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Contador, Scarponi and Sastre fear Giro d'Italia mountain finishes

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The Gardeccia climb ends with a dirt section

The Gardeccia climb ends with a dirt section
(Image credit: Bettini Photo)
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The Dolomites offer a spectacular backdrop to the Giro d'Italia

The Dolomites offer a spectacular backdrop to the Giro d'Italia
(Image credit: Bettini Photo)
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Contador takes a break during his riding in the Dolomites

Contador takes a break during his riding in the Dolomites
(Image credit: Bettini Photo)
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The tunnel near the summit of the Zoncolan

The tunnel near the summit of the Zoncolan
(Image credit: Bettini Photo)
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Contador stopped to take a photo of the Crostis

Contador stopped to take a photo of the Crostis
(Image credit: Bettini Photo)
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Contador rode in the snow on the Zoncolan too

Contador rode in the snow on the Zoncolan too
(Image credit: Bettini Photo)
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The Passo Fedaia is still covered in snow

The Passo Fedaia is still covered in snow
(Image credit: Bettini Photo)
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The hairpins of the Zoncolan are steep

The hairpins of the Zoncolan are steep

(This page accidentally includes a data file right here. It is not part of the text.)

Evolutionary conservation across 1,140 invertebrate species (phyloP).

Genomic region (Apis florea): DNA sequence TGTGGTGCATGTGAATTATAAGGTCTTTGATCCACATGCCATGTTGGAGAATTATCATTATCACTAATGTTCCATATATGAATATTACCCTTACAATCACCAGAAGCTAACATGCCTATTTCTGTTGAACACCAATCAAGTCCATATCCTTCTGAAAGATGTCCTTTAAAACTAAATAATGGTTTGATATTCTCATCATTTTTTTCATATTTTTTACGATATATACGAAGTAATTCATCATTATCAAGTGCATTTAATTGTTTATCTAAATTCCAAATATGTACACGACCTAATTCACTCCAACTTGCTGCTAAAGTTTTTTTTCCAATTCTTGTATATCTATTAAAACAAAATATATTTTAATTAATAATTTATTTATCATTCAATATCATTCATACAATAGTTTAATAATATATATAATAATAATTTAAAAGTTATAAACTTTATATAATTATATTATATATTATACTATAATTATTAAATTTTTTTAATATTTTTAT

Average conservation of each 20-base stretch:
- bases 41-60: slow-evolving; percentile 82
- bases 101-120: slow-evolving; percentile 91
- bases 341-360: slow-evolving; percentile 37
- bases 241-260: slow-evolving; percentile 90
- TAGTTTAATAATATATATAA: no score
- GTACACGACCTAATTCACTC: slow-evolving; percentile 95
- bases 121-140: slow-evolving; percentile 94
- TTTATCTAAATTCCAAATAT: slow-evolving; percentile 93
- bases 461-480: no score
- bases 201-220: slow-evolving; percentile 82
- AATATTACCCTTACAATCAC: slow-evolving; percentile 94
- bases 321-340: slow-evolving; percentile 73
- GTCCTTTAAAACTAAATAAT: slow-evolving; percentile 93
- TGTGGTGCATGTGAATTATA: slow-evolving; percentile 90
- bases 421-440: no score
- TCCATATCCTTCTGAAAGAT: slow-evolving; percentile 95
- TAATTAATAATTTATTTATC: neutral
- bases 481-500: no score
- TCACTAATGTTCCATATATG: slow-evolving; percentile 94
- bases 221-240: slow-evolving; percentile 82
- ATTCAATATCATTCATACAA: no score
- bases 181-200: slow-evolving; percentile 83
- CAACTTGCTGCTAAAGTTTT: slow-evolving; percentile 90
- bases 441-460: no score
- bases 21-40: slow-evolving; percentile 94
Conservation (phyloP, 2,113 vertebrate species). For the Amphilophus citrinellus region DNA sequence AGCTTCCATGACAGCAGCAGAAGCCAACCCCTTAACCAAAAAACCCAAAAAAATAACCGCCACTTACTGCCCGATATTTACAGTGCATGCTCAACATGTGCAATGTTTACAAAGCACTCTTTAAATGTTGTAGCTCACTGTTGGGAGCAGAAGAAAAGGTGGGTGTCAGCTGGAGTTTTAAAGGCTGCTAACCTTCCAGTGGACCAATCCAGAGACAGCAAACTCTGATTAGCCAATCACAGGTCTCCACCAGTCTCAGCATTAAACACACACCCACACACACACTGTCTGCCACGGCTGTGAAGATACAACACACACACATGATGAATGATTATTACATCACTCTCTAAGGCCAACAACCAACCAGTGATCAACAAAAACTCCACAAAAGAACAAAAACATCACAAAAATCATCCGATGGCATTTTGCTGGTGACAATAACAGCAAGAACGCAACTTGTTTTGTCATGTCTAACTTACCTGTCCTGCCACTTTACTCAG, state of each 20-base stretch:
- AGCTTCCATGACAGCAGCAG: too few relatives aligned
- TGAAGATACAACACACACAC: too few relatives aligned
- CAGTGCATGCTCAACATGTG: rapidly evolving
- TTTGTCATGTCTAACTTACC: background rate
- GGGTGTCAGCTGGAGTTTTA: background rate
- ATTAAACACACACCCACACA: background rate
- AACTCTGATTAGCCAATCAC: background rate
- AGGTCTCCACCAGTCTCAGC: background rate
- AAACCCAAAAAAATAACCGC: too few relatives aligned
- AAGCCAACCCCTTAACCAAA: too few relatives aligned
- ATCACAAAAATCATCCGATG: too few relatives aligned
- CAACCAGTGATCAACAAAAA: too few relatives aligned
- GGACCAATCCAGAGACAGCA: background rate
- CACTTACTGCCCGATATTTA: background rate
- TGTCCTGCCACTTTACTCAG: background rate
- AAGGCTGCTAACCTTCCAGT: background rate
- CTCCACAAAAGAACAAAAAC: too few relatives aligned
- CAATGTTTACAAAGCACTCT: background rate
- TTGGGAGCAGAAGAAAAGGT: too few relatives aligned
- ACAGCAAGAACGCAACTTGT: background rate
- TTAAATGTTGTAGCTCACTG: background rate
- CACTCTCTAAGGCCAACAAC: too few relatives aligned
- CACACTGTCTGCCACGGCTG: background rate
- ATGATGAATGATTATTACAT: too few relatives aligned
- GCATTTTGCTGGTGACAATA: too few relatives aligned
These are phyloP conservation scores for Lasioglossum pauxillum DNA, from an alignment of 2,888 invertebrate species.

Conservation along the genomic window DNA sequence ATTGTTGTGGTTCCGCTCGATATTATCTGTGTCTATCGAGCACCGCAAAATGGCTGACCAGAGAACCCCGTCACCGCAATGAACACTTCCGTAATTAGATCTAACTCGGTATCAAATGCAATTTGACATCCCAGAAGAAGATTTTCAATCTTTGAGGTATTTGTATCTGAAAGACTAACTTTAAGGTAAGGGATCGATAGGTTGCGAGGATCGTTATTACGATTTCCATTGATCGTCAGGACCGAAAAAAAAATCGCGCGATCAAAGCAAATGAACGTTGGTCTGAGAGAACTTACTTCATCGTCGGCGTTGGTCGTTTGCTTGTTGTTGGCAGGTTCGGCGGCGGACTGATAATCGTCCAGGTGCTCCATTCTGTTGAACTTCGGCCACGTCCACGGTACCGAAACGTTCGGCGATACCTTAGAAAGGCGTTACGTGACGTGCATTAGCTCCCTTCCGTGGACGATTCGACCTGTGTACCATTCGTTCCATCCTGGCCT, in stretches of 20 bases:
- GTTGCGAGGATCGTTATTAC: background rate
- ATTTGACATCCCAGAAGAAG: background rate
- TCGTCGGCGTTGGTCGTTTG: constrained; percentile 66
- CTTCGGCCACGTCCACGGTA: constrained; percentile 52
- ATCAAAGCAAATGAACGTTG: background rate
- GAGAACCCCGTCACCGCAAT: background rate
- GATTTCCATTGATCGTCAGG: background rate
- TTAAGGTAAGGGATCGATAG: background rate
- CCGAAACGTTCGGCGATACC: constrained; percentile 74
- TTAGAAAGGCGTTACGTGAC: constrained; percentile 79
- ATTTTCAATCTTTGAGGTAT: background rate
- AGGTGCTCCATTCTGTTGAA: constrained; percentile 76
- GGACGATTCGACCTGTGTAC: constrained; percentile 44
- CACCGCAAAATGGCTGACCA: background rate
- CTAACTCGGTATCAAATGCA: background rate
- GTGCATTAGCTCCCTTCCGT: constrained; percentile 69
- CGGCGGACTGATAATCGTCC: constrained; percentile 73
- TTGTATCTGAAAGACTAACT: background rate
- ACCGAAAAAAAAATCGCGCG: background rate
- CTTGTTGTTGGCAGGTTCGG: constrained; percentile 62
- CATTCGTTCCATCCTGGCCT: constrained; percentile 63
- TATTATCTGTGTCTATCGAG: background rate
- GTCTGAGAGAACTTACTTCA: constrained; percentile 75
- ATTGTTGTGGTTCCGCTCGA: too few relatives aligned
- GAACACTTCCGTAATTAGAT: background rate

(Image credit: Bettini Photo)
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Contador takes a deep breath on the Zoncolan

Contador takes a deep breath on the Zoncolan
(Image credit: Bettini Photo)
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The Crostis is about to become of the great climbs of the Giro d'Italia

The Crostis is about to become of the great climbs of the Giro d'Italia
(Image credit: Bettini Photo)
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The Crostis cuts through the trees

The Crostis cuts through the trees
(Image credit: Bettini Photo)
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Contador climbs the Fedaia, also known as the Marmolada

Contador climbs the Fedaia, also known as the Marmolada
(Image credit: Bettini Photo)
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Contador was worried about the Crostis descent

Contador was worried about the Crostis descent
(Image credit: Bettini Photo)
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Michele Scarponi (Lampre-ISD)

Michele Scarponi (Lampre-ISD)
(Image credit: Bettini Photo)
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The riders face this rough dirt road on the Gardeccia

The riders face this rough dirt road on the Gardeccia
(Image credit: Bettini Photo)
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Scarponi on the dirt section

Scarponi on the dirt section
(Image credit: Bettini Photo)
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The trio ride the Gardeccia

The trio ride the Gardeccia
(Image credit: Bettini Photo)
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Michele Scarponi (Lampre-ISD)

Michele Scarponi (Lampre-ISD)
(Image credit: Bettini Photo)
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Michele Scarponi, Przemyslaw Niemiec, Marco Marzano (Lampre - ISD) climb the Gardeccia